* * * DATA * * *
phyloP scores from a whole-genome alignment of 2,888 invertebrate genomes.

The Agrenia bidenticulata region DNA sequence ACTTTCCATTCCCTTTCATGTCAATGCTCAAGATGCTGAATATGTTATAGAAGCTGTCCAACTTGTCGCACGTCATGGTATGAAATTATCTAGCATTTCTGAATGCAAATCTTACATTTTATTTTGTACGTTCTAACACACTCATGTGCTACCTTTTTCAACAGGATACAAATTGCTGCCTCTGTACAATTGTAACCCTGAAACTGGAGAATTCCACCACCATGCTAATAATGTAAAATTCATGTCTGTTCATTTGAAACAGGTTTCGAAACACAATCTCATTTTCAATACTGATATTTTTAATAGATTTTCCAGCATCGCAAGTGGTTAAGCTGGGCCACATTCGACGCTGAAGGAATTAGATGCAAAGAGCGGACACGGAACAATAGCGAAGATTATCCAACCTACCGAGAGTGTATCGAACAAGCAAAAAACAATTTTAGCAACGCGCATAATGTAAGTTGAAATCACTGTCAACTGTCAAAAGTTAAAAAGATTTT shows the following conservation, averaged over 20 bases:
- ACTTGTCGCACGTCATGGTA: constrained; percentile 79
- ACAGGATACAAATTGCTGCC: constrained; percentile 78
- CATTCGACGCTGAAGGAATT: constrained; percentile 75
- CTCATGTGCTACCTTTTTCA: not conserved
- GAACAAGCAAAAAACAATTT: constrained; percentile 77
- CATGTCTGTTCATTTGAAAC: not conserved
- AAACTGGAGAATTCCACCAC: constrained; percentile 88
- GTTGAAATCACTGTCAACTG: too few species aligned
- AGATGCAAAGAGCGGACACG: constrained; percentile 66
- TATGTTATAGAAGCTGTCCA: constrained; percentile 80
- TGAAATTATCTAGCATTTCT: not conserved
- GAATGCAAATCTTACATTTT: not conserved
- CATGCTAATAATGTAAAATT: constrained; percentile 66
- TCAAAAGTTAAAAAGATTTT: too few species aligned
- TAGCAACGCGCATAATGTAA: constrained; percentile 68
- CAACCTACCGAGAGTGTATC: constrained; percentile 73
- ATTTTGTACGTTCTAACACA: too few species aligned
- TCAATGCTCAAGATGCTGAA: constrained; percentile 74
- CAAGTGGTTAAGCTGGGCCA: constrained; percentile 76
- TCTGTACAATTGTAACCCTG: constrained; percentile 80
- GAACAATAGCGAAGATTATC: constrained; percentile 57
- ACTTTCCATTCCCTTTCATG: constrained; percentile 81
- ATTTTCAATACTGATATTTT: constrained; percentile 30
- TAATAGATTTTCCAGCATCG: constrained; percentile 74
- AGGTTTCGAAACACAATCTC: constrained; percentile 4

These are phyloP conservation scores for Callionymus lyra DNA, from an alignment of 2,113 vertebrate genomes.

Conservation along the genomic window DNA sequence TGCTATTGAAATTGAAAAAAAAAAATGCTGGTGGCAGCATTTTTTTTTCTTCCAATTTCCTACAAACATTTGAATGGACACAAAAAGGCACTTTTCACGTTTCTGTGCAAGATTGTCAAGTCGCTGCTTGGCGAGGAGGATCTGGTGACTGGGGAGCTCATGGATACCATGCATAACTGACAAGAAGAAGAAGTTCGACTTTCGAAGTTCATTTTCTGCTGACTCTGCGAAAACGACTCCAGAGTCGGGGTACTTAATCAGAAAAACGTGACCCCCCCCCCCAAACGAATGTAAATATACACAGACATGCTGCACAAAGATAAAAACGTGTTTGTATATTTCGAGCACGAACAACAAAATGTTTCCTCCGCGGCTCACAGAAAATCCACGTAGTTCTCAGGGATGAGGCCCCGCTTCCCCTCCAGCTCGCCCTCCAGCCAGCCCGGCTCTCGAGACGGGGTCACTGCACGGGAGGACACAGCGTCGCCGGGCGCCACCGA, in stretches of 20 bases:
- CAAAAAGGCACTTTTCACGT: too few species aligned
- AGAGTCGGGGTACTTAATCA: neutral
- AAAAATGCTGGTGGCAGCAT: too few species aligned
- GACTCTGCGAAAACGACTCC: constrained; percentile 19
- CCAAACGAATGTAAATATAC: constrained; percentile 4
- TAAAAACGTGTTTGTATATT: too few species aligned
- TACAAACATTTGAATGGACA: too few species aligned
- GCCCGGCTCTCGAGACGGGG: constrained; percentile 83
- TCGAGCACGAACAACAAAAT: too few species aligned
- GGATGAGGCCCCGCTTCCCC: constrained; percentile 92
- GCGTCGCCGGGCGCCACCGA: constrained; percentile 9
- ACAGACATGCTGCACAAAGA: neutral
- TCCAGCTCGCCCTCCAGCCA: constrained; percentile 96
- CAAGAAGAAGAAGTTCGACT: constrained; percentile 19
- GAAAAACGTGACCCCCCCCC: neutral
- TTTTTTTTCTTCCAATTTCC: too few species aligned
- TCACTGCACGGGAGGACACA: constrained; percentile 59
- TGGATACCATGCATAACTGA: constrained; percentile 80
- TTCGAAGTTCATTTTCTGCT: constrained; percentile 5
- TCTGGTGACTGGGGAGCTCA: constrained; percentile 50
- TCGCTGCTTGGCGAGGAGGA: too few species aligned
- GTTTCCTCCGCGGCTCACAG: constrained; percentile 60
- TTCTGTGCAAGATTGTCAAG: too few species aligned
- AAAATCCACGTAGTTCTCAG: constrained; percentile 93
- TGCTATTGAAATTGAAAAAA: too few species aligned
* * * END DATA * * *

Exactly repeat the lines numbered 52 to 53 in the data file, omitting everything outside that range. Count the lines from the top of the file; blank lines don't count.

- TTCTGTGCAAGATTGTCAAG: too few species aligned
- AAAATCCACGTAGTTCTCAG: constrained; percentile 93